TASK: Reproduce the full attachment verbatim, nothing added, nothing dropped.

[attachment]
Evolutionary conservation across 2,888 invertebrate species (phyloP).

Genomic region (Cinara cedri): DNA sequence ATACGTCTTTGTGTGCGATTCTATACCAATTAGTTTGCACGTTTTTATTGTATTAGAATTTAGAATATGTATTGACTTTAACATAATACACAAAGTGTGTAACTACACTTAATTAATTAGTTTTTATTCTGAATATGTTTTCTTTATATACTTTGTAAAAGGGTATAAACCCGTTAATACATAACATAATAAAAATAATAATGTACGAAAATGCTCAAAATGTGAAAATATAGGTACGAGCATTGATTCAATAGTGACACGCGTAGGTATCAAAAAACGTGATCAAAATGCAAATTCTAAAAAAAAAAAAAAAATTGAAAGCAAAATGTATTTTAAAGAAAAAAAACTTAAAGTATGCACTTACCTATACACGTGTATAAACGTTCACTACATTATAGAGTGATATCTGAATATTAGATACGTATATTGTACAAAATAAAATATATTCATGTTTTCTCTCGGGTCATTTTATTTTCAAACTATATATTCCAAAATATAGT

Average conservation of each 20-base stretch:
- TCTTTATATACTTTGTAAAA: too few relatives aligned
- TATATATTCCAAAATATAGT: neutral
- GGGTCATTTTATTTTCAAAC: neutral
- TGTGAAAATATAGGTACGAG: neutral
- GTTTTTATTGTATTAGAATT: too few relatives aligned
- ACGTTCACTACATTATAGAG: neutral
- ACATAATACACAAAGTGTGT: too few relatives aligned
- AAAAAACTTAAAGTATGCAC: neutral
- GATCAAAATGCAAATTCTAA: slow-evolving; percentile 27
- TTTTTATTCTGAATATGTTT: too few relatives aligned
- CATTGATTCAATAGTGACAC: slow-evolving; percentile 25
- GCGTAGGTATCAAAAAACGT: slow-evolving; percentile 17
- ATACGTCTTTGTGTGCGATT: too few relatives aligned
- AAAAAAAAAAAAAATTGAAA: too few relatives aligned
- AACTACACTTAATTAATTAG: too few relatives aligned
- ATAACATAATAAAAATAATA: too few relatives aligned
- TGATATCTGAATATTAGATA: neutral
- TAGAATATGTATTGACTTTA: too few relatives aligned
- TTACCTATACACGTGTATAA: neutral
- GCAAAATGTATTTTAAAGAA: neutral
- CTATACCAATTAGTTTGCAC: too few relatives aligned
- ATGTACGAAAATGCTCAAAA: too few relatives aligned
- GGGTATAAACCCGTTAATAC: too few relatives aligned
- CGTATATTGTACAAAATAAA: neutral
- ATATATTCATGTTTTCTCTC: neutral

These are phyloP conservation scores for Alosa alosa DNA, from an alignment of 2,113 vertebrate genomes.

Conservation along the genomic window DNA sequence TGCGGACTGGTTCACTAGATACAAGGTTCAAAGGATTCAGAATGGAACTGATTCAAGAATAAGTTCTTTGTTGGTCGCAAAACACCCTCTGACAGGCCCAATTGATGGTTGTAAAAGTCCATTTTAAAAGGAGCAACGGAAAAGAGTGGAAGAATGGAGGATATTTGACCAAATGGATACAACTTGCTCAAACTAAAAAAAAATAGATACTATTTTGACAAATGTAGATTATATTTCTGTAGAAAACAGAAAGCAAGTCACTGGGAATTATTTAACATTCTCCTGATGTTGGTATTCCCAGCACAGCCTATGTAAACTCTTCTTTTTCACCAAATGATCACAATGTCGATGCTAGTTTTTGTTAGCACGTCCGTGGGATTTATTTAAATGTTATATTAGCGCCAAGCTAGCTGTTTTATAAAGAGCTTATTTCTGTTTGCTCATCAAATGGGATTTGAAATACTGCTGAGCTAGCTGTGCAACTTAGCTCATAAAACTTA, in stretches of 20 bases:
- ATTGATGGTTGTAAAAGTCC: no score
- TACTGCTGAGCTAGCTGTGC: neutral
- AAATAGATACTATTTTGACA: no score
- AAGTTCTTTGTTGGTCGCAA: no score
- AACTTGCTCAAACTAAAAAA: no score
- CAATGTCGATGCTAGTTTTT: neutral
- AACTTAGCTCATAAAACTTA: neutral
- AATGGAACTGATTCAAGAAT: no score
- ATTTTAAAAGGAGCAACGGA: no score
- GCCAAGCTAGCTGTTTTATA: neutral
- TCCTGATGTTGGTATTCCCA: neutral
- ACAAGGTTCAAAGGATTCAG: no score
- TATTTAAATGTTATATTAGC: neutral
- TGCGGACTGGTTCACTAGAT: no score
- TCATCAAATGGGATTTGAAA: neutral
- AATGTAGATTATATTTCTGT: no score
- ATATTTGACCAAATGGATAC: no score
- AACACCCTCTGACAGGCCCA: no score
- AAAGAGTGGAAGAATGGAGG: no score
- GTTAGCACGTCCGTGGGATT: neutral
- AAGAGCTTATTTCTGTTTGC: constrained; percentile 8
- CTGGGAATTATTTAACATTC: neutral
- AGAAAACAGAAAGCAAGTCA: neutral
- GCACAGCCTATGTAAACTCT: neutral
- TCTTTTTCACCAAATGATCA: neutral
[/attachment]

Evolutionary conservation across 2,888 invertebrate species (phyloP).

Genomic region (Cinara cedri): DNA sequence ATACGTCTTTGTGTGCGATTCTATACCAATTAGTTTGCACGTTTTTATTGTATTAGAATTTAGAATATGTATTGACTTTAACATAATACACAAAGTGTGTAACTACACTTAATTAATTAGTTTTTATTCTGAATATGTTTTCTTTATATACTTTGTAAAAGGGTATAAACCCGTTAATACATAACATAATAAAAATAATAATGTACGAAAATGCTCAAAATGTGAAAATATAGGTACGAGCATTGATTCAATAGTGACACGCGTAGGTATCAAAAAACGTGATCAAAATGCAAATTCTAAAAAAAAAAAAAAAATTGAAAGCAAAATGTATTTTAAAGAAAAAAAACTTAAAGTATGCACTTACCTATACACGTGTATAAACGTTCACTACATTATAGAGTGATATCTGAATATTAGATACGTATATTGTACAAAATAAAATATATTCATGTTTTCTCTCGGGTCATTTTATTTTCAAACTATATATTCCAAAATATAGT

Average conservation of each 20-base stretch:
- TCTTTATATACTTTGTAAAA: too few relatives aligned
- TATATATTCCAAAATATAGT: neutral
- GGGTCATTTTATTTTCAAAC: neutral
- TGTGAAAATATAGGTACGAG: neutral
- GTTTTTATTGTATTAGAATT: too few relatives aligned
- ACGTTCACTACATTATAGAG: neutral
- ACATAATACACAAAGTGTGT: too few relatives aligned
- AAAAAACTTAAAGTATGCAC: neutral
- GATCAAAATGCAAATTCTAA: slow-evolving; percentile 27
- TTTTTATTCTGAATATGTTT: too few relatives aligned
- CATTGATTCAATAGTGACAC: slow-evolving; percentile 25
- GCGTAGGTATCAAAAAACGT: slow-evolving; percentile 17
- ATACGTCTTTGTGTGCGATT: too few relatives aligned
- AAAAAAAAAAAAAATTGAAA: too few relatives aligned
- AACTACACTTAATTAATTAG: too few relatives aligned
- ATAACATAATAAAAATAATA: too few relatives aligned
- TGATATCTGAATATTAGATA: neutral
- TAGAATATGTATTGACTTTA: too few relatives aligned
- TTACCTATACACGTGTATAA: neutral
- GCAAAATGTATTTTAAAGAA: neutral
- CTATACCAATTAGTTTGCAC: too few relatives aligned
- ATGTACGAAAATGCTCAAAA: too few relatives aligned
- GGGTATAAACCCGTTAATAC: too few relatives aligned
- CGTATATTGTACAAAATAAA: neutral
- ATATATTCATGTTTTCTCTC: neutral

These are phyloP conservation scores for Alosa alosa DNA, from an alignment of 2,113 vertebrate genomes.

Conservation along the genomic window DNA sequence TGCGGACTGGTTCACTAGATACAAGGTTCAAAGGATTCAGAATGGAACTGATTCAAGAATAAGTTCTTTGTTGGTCGCAAAACACCCTCTGACAGGCCCAATTGATGGTTGTAAAAGTCCATTTTAAAAGGAGCAACGGAAAAGAGTGGAAGAATGGAGGATATTTGACCAAATGGATACAACTTGCTCAAACTAAAAAAAAATAGATACTATTTTGACAAATGTAGATTATATTTCTGTAGAAAACAGAAAGCAAGTCACTGGGAATTATTTAACATTCTCCTGATGTTGGTATTCCCAGCACAGCCTATGTAAACTCTTCTTTTTCACCAAATGATCACAATGTCGATGCTAGTTTTTGTTAGCACGTCCGTGGGATTTATTTAAATGTTATATTAGCGCCAAGCTAGCTGTTTTATAAAGAGCTTATTTCTGTTTGCTCATCAAATGGGATTTGAAATACTGCTGAGCTAGCTGTGCAACTTAGCTCATAAAACTTA, in stretches of 20 bases:
- ATTGATGGTTGTAAAAGTCC: no score
- TACTGCTGAGCTAGCTGTGC: neutral
- AAATAGATACTATTTTGACA: no score
- AAGTTCTTTGTTGGTCGCAA: no score
- AACTTGCTCAAACTAAAAAA: no score
- CAATGTCGATGCTAGTTTTT: neutral
- AACTTAGCTCATAAAACTTA: neutral
- AATGGAACTGATTCAAGAAT: no score
- ATTTTAAAAGGAGCAACGGA: no score
- GCCAAGCTAGCTGTTTTATA: neutral
- TCCTGATGTTGGTATTCCCA: neutral
- ACAAGGTTCAAAGGATTCAG: no score
- TATTTAAATGTTATATTAGC: neutral
- TGCGGACTGGTTCACTAGAT: no score
- TCATCAAATGGGATTTGAAA: neutral
- AATGTAGATTATATTTCTGT: no score
- ATATTTGACCAAATGGATAC: no score
- AACACCCTCTGACAGGCCCA: no score
- AAAGAGTGGAAGAATGGAGG: no score
- GTTAGCACGTCCGTGGGATT: neutral
- AAGAGCTTATTTCTGTTTGC: constrained; percentile 8
- CTGGGAATTATTTAACATTC: neutral
- AGAAAACAGAAAGCAAGTCA: neutral
- GCACAGCCTATGTAAACTCT: neutral
- TCTTTTTCACCAAATGATCA: neutral